By Matt Koelling
The fiftieth anniversary of the Summer of Love has been a recurring theme in 2017. Particularly in San Francisco, but also in celebrations, festivals, print publications, and online think-pieces, from across the country, all over the world. The original “Summer of Love” was predated by the Human Be-In at Golden Gate Park, in January 1967. It began in earnest in June, near the weekend of the Monterrey Pop Festival, and release of Sergeant Pepper’s Lonely Hearts’ Club Band.
The original Summer of Love was seen as a counterculture’s rejection of consumerism, distrust of government and opposition to war. In the Summer of 2017? Well, as Meat Loaf sang on a 1977 hit, “two out of three ain’t bad”. Without having experienced this particular time and place myself, it’s hard to imagine that mythology hasn’t usurped truth to some degree. But that’s neither here, nor back there.
Monday night’s festivities at the Ocean City Music Pier, wasn’t attempting to examine things that deeply. Glen Burtnik’s Summer of Love 50th Anniversary Concert, aimed to “relive the memories, share the spirit & celebrate the songs of the Woodstock generation”. There was no time to parse the politics of the era, nor revisit its complex history. This was a campy, skillfully replicated, costume-laden, love letter, to an era most of the crowd and performers, didn’t experience in real time. For the consumers, now plunking down $67 for good seats, that seemed to be exactly what they paid to see.
Glen Burtnik is a New Jersey-bred musician who, by his own admission, was a bit too young to fully experience “The Summer of Love”. But as a child of the era, with a pair of older brothers, he developed a fascination with it. When his big break came playing Paul McCartney, in the Broadway musical Beatlemania, his sixties-revivalist stars truly aligned. He’d also go on to be a bassist/vocalist of later incarnations of Styx and ELO. Burtnik, looking like ESPN anchor Trey Wingo’s cool uncle, is an amiable leader of Summer of Love’s Broadway-style revue.
No stone was left unturned, while mining for late-Sixties kitsch. The outfits could’ve come from Forrest Gump’s Lincoln Memorial scene. Brielle Von Hugel, resembled Kevin Arnold’s flower-child older sister Karen from The Wonder Years. David Biglin hit Ray Manzarek’s “Light My Fire” organ solo note for note. Joe LaFragola mimicked everyone from Carlos Santana to Jimi Hendrix on guitar. Joe Bellia got an extended drum workout during “Soul Sacrifice”. Remember Jones seemingly studied Joe Cocker’s facial tics and gesticulations, but added Vegas Elvis choreography, to “Delta Lady” and “Help From My Friends”.
The stage backdrop featured Marc Rubenstein’s famed 60’s-70’s Pig Light Show. Though its liquid-light effects now call to mind a dorm-room lava lamp, or Windows Media screen-saver, more than an acid trip. “I like this place”, Burtnik said, “because you can see the ocean crash on the beach while we play. So, it’s like we’ve got our own light show, while you watch the one behind me”. OCNJ Daily pays me to write what’s in front of me at the Music Pier, rather than behind. However, with yesterday’s waves in O.C., plus the rainbows over the beach, I’d have been okay with swapping views for a bit. Either way you faced, the rain did stop as the band started, with the sunny L.A. pop-rock of “Happy Together”.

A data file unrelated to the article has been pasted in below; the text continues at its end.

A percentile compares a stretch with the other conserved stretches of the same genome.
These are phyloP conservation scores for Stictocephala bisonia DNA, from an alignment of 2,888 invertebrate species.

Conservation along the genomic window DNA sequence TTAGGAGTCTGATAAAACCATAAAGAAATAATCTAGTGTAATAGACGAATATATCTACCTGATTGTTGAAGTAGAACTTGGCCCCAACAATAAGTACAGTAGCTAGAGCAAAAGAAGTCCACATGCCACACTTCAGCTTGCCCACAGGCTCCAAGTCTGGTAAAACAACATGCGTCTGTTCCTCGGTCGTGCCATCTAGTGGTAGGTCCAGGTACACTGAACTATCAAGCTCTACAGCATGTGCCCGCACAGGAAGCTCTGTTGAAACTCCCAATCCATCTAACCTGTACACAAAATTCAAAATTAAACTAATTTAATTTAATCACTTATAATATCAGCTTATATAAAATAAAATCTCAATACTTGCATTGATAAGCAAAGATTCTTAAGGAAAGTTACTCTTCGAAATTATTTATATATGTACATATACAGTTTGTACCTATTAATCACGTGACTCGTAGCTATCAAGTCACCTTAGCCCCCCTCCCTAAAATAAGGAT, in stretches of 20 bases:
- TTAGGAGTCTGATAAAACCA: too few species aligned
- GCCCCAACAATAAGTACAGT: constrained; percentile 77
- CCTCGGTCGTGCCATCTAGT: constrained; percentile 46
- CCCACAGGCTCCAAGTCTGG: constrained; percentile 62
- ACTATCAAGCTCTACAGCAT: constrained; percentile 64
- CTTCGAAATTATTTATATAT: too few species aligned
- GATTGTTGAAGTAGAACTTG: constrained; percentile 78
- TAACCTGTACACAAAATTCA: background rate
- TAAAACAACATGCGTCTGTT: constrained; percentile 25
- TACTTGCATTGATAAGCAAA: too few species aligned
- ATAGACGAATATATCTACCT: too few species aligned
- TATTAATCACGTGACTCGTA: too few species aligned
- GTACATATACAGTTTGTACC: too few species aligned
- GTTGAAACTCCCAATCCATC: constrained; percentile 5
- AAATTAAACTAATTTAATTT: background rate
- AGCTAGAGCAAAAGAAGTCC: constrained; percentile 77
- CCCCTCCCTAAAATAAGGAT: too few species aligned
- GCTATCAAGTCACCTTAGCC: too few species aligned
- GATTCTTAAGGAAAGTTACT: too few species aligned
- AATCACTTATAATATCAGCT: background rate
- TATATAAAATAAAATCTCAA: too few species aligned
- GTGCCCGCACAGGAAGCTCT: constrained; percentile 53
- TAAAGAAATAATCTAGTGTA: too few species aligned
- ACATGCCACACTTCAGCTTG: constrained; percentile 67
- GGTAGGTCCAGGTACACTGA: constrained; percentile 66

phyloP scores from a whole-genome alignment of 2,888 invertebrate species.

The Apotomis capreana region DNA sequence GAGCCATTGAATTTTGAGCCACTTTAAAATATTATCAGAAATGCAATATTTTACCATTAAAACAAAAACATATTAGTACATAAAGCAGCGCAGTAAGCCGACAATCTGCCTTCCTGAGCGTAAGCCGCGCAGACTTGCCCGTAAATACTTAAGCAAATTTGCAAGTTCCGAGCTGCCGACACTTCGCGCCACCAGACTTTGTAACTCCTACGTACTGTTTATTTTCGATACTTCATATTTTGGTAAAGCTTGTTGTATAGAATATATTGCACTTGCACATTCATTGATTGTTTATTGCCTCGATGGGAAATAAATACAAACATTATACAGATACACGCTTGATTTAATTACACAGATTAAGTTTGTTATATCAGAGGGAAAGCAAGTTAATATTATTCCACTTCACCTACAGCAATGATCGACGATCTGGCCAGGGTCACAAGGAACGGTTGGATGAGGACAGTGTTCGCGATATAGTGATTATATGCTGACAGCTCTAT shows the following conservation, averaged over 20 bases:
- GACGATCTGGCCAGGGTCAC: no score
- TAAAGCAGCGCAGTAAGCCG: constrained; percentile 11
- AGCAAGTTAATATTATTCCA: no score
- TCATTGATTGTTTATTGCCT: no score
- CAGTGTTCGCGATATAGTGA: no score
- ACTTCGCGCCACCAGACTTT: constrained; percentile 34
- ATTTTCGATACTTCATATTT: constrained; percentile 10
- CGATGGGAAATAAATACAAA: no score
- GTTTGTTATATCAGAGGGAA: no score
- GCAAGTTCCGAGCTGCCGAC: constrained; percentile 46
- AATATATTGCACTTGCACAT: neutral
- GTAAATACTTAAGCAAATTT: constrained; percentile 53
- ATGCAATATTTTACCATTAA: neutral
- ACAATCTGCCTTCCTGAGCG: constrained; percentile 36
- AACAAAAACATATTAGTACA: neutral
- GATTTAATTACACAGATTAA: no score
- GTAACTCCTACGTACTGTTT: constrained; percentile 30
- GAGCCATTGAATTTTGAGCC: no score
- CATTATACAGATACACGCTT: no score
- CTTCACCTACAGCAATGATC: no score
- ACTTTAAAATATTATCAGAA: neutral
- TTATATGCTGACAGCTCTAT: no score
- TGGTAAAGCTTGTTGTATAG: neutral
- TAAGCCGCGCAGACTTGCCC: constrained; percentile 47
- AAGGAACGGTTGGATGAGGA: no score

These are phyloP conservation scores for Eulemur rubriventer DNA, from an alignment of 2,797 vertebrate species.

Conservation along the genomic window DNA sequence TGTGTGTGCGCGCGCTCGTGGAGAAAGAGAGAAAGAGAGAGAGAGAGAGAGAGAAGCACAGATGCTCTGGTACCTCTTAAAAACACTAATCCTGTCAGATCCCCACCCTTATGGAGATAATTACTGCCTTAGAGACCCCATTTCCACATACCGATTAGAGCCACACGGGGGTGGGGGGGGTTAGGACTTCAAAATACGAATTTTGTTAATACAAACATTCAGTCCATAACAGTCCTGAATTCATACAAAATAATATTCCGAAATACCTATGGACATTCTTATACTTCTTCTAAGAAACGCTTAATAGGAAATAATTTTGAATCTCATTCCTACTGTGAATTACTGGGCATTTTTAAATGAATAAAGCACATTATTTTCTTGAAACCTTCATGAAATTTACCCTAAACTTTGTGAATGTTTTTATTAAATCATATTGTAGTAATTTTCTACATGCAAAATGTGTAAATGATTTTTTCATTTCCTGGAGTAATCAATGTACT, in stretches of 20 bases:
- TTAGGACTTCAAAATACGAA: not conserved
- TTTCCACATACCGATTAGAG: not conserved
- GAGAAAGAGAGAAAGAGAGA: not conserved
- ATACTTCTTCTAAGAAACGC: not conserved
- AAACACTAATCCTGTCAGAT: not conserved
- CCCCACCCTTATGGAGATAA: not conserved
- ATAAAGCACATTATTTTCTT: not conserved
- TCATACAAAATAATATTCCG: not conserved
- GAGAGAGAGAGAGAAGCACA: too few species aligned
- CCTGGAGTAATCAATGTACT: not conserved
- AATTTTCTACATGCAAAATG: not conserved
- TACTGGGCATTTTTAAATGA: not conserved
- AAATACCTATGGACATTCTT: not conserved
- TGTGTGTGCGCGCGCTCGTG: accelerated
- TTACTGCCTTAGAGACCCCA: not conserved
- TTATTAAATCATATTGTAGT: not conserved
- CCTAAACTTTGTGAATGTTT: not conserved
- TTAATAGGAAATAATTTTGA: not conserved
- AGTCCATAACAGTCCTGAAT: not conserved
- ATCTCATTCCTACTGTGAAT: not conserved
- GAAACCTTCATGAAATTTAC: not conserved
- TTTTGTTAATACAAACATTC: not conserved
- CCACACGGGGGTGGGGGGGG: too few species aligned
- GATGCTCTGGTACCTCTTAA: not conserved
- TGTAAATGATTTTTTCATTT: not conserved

The pacing of the show was non-stop. Two-and-a-half hours straight, filled with classic-rock staples, garage nuggets and jangly West Coast pop hits. There was no lag time, because after any singer did two songs in a row, new blood was coming. The best moments vocally, came from an influx of youth. The aforementioned Von Hugel, a former American Idol contestant, capably captured Joni Mitchell on “Woodstock”. Reagan Richards had Grace Slick’s banshee-belt down to eerie degrees on “Somebody to Love” and “White Rabbit”. JaQuita May, brought Tina Turner energy to “River Deep, Mountain High”, not missing a beat when a mic-stand broke mid-song. And Freedom Bremner’s “Try a Little Tenderness”, into “Stand”, was the first moment that had the crowd doing so.
“Summer of Love”, as far as the show title goes, is a bit of a misnomer. About half of the songs in the set were released after the Summer of ’67, up through Woodstock, and into 1970. But no one coming out to see this show are going to quibble about those date details. Nor should channeling that era’s danger, along with the artists its excesses chewed up and spit out, be expected. This is a trip, taken professionally, through the past, brightly. For those looking to make it, Summer of Love does so quite effectively.
Happy Together (The Turtles)
Touch Me (The Doors)
Woodstock (Joni Mitchell)/Woodstock (Crosby, Stills, Nash & Young)
Green Tambourine (The Lemon Peppers)
Me and Bobbie McGee (Janis Joplin)
California Dreamin’ (The Mamas & The Papas)
Good Vibrations (The Beach Boys)
White Rabbit/Somebody to Love (Jefferson Airplane)
River Deep, Mountain High (Ike & Tina Turner)
Sgt. Pepper’s Lonely Hearts’ Club Band (The Beatles)
Light My Fire (The Doors)
A Whiter Shade of Pale (Procol Harum)
Try A Little Tenderness (Otis Redding)/Stand (Sly & The Family Stone)
Delta Lady/With a Little Help From My Friends (Joe Cocker)
Soul Sacrifice (Santana)
Born on the Bayou (Creedence Clearwater Revival)
To Sir, With Love (Lulu)
Darlin, Be Home Soon (Lovin’ Spoonful)
Feelin’ Alright (Joe Cocker)
The Letter (The Box Tops)
Creeque Alley (The Mamas & The Papas)
Suite: Judy Blue Eyes (Crosby, Stills & Nash)
Proud Mary (Ike & Tina Turner)
25 or 6 to 4 (Chicago)
Stone Soul Picnic (The 5th Dimension)
Hot Fun In The Summertime/Dance To The Music (Sly & The Family Stone)
Star Spangled Banner (Jimi Hendrix)
Love The One You’re With (Stephen Stills)